Rosewood development hits milestone in Washington County

Nearly 18 years after construction of the Rosewood community began, the mixed-use development off Robinwood Drive is taking longer to progress than envisioned. But the developers probably didn't anticipate the Great Recession. Manny Shaool announced in 2000 that it probably would take about 10 years to build the 520-unit residential project. His son, Sassan, remembers working on the project as far back as 1993. (Herald-Mail)

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Truebody Fitness Center to open next week in historic Bethesda Post Office

Fitness club Truebody will open next week in the historic Bethesda Post Office building, the company announced Monday. The stone building at the corner of Montgomery Lane and Wisconsin Avenue was built in 1938. On Feb. 26, the building will open as a 15,000-square-foot gym with eight studios, a space for rooftop yoga, a courtyard for outdoor classes and a meditation labyrinth, according to a press release. (Bethesda)

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Mix Bar and Grille closes in Potomac

Mix Bar and Grille, a casual restaurant in the Potomac Promenade shopping center, has closed, owner Ramiro Paez said Monday. Paez said he closed the restaurant for good early last week. He said he made the decision because the restaurant couldn’t keep up with the high rent charged for the Falls Road location. (Bethesda)

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February 19 // State employees left out of expanded contraception access under new Maryland law

When a new state law went into effect this year expanding access to contraception, it left out a big swath of Marylanders — those who work for the state. The state government — and many other large employers — were exempt from the law that went into effect Jan. 1. “I was really surprised to learn that state employees can't get six months of birth control like other Marylanders who are covered by the Contraceptive Equity Act,” said Baltimore County Del. Shelly Hettleman about a popular provision of the law that allows women to get more than one month of birth control pills with no copay at one time, rather than get refills every month. (Balt. Sun)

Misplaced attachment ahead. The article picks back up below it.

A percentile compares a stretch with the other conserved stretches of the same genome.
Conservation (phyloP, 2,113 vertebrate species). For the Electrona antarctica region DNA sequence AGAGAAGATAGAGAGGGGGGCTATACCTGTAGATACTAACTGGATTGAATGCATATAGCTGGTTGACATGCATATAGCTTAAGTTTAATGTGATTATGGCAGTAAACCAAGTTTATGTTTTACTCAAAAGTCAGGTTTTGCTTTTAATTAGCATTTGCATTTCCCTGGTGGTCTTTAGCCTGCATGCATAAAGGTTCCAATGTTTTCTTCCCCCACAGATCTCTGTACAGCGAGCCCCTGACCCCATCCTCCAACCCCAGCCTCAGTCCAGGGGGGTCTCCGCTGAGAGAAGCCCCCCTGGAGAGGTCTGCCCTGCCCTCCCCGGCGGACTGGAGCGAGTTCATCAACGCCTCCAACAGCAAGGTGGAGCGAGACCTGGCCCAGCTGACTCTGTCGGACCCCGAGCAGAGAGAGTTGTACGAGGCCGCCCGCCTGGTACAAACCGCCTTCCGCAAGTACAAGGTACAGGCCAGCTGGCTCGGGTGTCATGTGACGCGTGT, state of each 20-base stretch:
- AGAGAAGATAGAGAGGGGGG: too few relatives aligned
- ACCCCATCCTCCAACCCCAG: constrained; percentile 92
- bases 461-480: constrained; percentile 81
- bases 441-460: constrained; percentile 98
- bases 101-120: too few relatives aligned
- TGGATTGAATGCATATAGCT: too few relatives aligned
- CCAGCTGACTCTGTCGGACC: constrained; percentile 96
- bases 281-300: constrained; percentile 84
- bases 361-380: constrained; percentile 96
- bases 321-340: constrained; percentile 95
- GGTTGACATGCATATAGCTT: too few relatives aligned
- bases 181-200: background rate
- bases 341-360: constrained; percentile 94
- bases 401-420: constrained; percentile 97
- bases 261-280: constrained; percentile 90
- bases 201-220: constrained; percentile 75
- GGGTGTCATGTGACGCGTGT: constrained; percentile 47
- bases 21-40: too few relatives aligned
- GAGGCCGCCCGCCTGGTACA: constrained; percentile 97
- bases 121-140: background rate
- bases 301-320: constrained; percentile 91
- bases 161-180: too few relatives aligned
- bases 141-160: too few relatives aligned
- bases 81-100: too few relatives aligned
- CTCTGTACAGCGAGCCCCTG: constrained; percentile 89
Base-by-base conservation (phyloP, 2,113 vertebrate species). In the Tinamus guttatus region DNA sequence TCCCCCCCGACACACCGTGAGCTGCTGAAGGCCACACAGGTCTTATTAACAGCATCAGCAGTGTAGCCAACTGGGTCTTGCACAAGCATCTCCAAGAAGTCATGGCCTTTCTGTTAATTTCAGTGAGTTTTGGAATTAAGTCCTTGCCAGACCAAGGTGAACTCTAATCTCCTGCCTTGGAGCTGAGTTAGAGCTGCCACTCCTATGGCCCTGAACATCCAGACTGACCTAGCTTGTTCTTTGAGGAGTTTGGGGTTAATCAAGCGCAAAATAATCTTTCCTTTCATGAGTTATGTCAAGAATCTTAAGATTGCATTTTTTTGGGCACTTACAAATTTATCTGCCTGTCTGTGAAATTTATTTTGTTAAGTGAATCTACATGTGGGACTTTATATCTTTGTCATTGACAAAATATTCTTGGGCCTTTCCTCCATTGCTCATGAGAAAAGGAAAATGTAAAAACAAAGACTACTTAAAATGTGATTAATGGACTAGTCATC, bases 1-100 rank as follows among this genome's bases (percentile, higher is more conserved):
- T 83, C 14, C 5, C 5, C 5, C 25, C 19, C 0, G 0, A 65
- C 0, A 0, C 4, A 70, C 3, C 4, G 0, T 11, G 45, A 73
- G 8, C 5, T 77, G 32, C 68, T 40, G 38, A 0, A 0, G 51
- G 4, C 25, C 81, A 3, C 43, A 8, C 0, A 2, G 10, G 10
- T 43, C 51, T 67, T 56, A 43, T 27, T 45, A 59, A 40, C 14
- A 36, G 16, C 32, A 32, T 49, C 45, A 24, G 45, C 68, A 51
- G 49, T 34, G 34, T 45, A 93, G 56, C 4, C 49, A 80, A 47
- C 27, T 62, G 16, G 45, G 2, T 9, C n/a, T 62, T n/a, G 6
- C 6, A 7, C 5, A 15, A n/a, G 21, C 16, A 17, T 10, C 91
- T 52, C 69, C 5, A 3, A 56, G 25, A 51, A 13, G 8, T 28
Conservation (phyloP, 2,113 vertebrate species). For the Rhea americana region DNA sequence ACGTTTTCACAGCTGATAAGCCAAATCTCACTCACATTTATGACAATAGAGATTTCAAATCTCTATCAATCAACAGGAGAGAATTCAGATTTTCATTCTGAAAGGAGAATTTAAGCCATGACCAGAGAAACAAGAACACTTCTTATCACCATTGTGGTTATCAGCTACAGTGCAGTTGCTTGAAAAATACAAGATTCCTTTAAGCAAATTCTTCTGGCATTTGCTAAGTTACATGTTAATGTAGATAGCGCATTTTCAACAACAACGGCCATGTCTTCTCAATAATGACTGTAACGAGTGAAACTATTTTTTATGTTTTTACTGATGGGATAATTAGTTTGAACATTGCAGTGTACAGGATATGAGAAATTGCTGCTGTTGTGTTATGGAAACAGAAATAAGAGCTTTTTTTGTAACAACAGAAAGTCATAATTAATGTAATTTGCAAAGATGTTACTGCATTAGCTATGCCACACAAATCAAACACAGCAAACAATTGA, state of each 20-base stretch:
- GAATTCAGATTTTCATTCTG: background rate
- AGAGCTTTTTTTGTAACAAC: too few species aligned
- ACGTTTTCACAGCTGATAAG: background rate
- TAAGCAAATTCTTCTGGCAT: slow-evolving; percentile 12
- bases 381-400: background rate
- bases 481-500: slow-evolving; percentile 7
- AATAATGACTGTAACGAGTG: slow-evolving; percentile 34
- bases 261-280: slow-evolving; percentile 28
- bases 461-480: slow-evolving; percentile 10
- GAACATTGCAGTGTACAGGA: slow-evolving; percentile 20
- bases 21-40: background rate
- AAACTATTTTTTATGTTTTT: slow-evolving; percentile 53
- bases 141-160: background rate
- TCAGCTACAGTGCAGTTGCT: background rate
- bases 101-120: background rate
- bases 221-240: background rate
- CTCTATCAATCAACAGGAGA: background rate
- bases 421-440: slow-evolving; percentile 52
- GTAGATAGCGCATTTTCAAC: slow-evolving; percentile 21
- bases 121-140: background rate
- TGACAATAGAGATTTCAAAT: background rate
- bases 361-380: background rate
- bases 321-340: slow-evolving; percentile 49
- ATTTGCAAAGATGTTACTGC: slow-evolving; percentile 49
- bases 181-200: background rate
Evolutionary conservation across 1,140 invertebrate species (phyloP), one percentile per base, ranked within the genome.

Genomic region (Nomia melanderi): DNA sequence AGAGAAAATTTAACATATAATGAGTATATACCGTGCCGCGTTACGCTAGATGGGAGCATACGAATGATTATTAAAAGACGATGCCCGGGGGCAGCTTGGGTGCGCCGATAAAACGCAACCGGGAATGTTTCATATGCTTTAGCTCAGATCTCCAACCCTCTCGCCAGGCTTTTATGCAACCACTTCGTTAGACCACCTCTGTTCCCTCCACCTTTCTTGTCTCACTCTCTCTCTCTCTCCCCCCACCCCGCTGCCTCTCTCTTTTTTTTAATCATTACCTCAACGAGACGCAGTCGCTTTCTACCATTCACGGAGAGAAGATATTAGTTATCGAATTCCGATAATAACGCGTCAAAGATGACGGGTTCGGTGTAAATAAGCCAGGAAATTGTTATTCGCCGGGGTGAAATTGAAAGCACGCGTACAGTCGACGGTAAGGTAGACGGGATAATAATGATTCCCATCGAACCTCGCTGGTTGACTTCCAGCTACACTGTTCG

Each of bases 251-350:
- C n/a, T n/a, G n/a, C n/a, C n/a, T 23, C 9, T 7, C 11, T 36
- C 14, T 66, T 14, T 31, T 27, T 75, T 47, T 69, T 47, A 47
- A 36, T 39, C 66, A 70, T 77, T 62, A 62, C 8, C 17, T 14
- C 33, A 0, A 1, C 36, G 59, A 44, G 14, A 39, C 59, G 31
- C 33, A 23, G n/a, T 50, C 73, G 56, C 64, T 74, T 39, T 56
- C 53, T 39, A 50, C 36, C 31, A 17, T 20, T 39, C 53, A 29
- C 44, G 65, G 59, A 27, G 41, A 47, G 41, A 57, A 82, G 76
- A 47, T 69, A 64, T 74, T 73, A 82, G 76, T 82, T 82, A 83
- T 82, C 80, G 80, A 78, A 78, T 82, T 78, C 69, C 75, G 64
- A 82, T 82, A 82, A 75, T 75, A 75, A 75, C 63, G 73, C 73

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Visit Baltimore proposes 'tourism improvement district' funded by city hotels

Visit Baltimore is turning to hotels in a new effort to boost its budget for marketing efforts aimed at luring tourists and conventions to the city. Recently introduced state legislation backed by the city's tourism arm aims to generate new revenue through a new charge collected from visitors staying at Baltimore hotels. The bill would create a special "tourism improvement district" that would send those funds directly to efforts for promoting tourism and addressing the industry's needs. (Balt. Bus. Journal)

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Marriott plans to distribute $ 140 million to employees after benefiting from corporate tax cuts

Marriott International Inc. employees should expect to see a financial benefit from the federal tax cuts recently enacted by Congress, according to company officials. The company announced in its fourth-quarter financial results that it expects to receive a sizable windfall from the roughly 8-percentage point deduction in its effective tax rate, which was reduced to about 22 percent. (Bethesda)

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The end of the Market House saga reveals business frustrations

Bryan Lamy has been running Pip’s Dock Street Dogs for years. It took six months to get up and running, he said, and even then, Lamy isn’t sure he would’ve made it without a rent negotiation with his building’s owner. “Without that, we’d be gone in two years,” Lamy said. So, the hotdog and fries purveyor isn’t happy that a few hundred feet away, the new Market House tenants won’t be paying rent for a year. (Capital)

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City critiques plans for Hilton's millennial-driven hotel near Little Italy

The design of a new millennial-branded hotel in the works north of Harbor East will have to go back to the drawing table. That's the advice of the city's design panel that studied schematics for Tru, a modern, Hilton property planned for a parking lot at 415 S. Central Ave. next to Little Italy. Tru is aimed at housing guests from the millennial generation with a smart phone check-in system, smaller, efficient rooms at $100 a night or less and open spaces. (Balt. Bus. Journal)

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